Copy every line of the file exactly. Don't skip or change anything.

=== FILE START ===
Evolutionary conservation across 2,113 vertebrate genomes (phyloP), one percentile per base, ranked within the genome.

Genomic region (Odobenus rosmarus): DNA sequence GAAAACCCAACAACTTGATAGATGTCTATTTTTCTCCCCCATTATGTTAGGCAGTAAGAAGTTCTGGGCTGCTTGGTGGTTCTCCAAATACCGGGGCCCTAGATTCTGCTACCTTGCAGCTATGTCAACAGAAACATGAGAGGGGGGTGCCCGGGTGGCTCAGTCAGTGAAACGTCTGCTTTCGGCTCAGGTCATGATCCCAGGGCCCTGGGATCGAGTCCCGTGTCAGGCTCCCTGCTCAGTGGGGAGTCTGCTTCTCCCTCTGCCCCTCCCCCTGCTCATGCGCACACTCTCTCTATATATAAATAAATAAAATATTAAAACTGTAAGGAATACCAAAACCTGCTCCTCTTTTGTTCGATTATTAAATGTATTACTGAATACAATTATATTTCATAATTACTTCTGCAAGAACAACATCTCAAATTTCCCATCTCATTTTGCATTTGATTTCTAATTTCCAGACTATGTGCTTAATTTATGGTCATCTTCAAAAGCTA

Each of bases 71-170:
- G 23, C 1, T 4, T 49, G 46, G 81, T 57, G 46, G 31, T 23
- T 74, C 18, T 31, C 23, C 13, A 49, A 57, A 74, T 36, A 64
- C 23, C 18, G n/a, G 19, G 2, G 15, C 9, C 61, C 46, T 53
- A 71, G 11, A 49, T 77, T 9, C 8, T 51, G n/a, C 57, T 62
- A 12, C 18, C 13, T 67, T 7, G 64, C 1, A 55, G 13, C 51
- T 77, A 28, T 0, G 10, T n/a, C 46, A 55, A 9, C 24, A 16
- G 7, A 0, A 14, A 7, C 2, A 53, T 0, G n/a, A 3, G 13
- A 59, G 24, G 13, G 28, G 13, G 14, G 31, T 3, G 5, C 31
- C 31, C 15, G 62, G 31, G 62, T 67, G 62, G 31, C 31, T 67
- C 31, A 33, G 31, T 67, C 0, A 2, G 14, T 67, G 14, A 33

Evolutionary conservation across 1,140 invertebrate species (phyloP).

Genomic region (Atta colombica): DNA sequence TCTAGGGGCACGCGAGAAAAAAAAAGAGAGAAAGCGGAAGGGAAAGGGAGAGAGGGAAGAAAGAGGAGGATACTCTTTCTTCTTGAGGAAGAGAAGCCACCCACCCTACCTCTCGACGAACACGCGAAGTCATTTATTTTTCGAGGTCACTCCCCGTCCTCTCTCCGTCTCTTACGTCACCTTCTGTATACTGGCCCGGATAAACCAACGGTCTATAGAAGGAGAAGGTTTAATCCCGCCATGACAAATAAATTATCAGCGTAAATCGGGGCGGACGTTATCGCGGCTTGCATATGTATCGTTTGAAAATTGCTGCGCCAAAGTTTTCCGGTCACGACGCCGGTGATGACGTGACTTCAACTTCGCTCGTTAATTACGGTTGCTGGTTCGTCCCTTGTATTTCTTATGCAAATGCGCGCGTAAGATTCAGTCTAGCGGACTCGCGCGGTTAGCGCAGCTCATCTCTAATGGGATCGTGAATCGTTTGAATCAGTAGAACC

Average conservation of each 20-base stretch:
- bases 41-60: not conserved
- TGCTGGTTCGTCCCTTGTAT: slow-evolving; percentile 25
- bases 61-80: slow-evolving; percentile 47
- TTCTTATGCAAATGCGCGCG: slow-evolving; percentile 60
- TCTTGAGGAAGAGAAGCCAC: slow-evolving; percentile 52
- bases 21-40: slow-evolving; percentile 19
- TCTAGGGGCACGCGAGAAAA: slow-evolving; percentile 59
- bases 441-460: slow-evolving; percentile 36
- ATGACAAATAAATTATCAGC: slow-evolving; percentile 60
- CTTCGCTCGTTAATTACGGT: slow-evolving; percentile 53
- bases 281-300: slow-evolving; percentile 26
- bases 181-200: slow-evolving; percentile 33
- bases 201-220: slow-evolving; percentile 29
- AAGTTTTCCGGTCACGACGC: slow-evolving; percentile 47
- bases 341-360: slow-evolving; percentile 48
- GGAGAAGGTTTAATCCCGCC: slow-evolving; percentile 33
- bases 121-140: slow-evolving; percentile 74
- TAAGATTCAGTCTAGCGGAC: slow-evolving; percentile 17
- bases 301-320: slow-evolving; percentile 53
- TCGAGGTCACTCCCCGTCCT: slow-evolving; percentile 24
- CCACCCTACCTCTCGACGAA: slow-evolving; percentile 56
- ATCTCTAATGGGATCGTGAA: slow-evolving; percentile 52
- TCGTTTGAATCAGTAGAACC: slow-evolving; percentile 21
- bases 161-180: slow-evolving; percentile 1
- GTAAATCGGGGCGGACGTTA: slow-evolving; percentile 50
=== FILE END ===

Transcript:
Evolutionary conservation across 2,113 vertebrate genomes (phyloP), one percentile per base, ranked within the genome.

Genomic region (Odobenus rosmarus): DNA sequence GAAAACCCAACAACTTGATAGATGTCTATTTTTCTCCCCCATTATGTTAGGCAGTAAGAAGTTCTGGGCTGCTTGGTGGTTCTCCAAATACCGGGGCCCTAGATTCTGCTACCTTGCAGCTATGTCAACAGAAACATGAGAGGGGGGTGCCCGGGTGGCTCAGTCAGTGAAACGTCTGCTTTCGGCTCAGGTCATGATCCCAGGGCCCTGGGATCGAGTCCCGTGTCAGGCTCCCTGCTCAGTGGGGAGTCTGCTTCTCCCTCTGCCCCTCCCCCTGCTCATGCGCACACTCTCTCTATATATAAATAAATAAAATATTAAAACTGTAAGGAATACCAAAACCTGCTCCTCTTTTGTTCGATTATTAAATGTATTACTGAATACAATTATATTTCATAATTACTTCTGCAAGAACAACATCTCAAATTTCCCATCTCATTTTGCATTTGATTTCTAATTTCCAGACTATGTGCTTAATTTATGGTCATCTTCAAAAGCTA

Each of bases 71-170:
- G 23, C 1, T 4, T 49, G 46, G 81, T 57, G 46, G 31, T 23
- T 74, C 18, T 31, C 23, C 13, A 49, A 57, A 74, T 36, A 64
- C 23, C 18, G n/a, G 19, G 2, G 15, C 9, C 61, C 46, T 53
- A 71, G 11, A 49, T 77, T 9, C 8, T 51, G n/a, C 57, T 62
- A 12, C 18, C 13, T 67, T 7, G 64, C 1, A 55, G 13, C 51
- T 77, A 28, T 0, G 10, T n/a, C 46, A 55, A 9, C 24, A 16
- G 7, A 0, A 14, A 7, C 2, A 53, T 0, G n/a, A 3, G 13
- A 59, G 24, G 13, G 28, G 13, G 14, G 31, T 3, G 5, C 31
- C 31, C 15, G 62, G 31, G 62, T 67, G 62, G 31, C 31, T 67
- C 31, A 33, G 31, T 67, C 0, A 2, G 14, T 67, G 14, A 33

Evolutionary conservation across 1,140 invertebrate species (phyloP).

Genomic region (Atta colombica): DNA sequence TCTAGGGGCACGCGAGAAAAAAAAAGAGAGAAAGCGGAAGGGAAAGGGAGAGAGGGAAGAAAGAGGAGGATACTCTTTCTTCTTGAGGAAGAGAAGCCACCCACCCTACCTCTCGACGAACACGCGAAGTCATTTATTTTTCGAGGTCACTCCCCGTCCTCTCTCCGTCTCTTACGTCACCTTCTGTATACTGGCCCGGATAAACCAACGGTCTATAGAAGGAGAAGGTTTAATCCCGCCATGACAAATAAATTATCAGCGTAAATCGGGGCGGACGTTATCGCGGCTTGCATATGTATCGTTTGAAAATTGCTGCGCCAAAGTTTTCCGGTCACGACGCCGGTGATGACGTGACTTCAACTTCGCTCGTTAATTACGGTTGCTGGTTCGTCCCTTGTATTTCTTATGCAAATGCGCGCGTAAGATTCAGTCTAGCGGACTCGCGCGGTTAGCGCAGCTCATCTCTAATGGGATCGTGAATCGTTTGAATCAGTAGAACC

Average conservation of each 20-base stretch:
- bases 41-60: not conserved
- TGCTGGTTCGTCCCTTGTAT: slow-evolving; percentile 25
- bases 61-80: slow-evolving; percentile 47
- TTCTTATGCAAATGCGCGCG: slow-evolving; percentile 60
- TCTTGAGGAAGAGAAGCCAC: slow-evolving; percentile 52
- bases 21-40: slow-evolving; percentile 19
- TCTAGGGGCACGCGAGAAAA: slow-evolving; percentile 59
- bases 441-460: slow-evolving; percentile 36
- ATGACAAATAAATTATCAGC: slow-evolving; percentile 60
- CTTCGCTCGTTAATTACGGT: slow-evolving; percentile 53
- bases 281-300: slow-evolving; percentile 26
- bases 181-200: slow-evolving; percentile 33
- bases 201-220: slow-evolving; percentile 29
- AAGTTTTCCGGTCACGACGC: slow-evolving; percentile 47
- bases 341-360: slow-evolving; percentile 48
- GGAGAAGGTTTAATCCCGCC: slow-evolving; percentile 33
- bases 121-140: slow-evolving; percentile 74
- TAAGATTCAGTCTAGCGGAC: slow-evolving; percentile 17
- bases 301-320: slow-evolving; percentile 53
- TCGAGGTCACTCCCCGTCCT: slow-evolving; percentile 24
- CCACCCTACCTCTCGACGAA: slow-evolving; percentile 56
- ATCTCTAATGGGATCGTGAA: slow-evolving; percentile 52
- TCGTTTGAATCAGTAGAACC: slow-evolving; percentile 21
- bases 161-180: slow-evolving; percentile 1
- GTAAATCGGGGCGGACGTTA: slow-evolving; percentile 50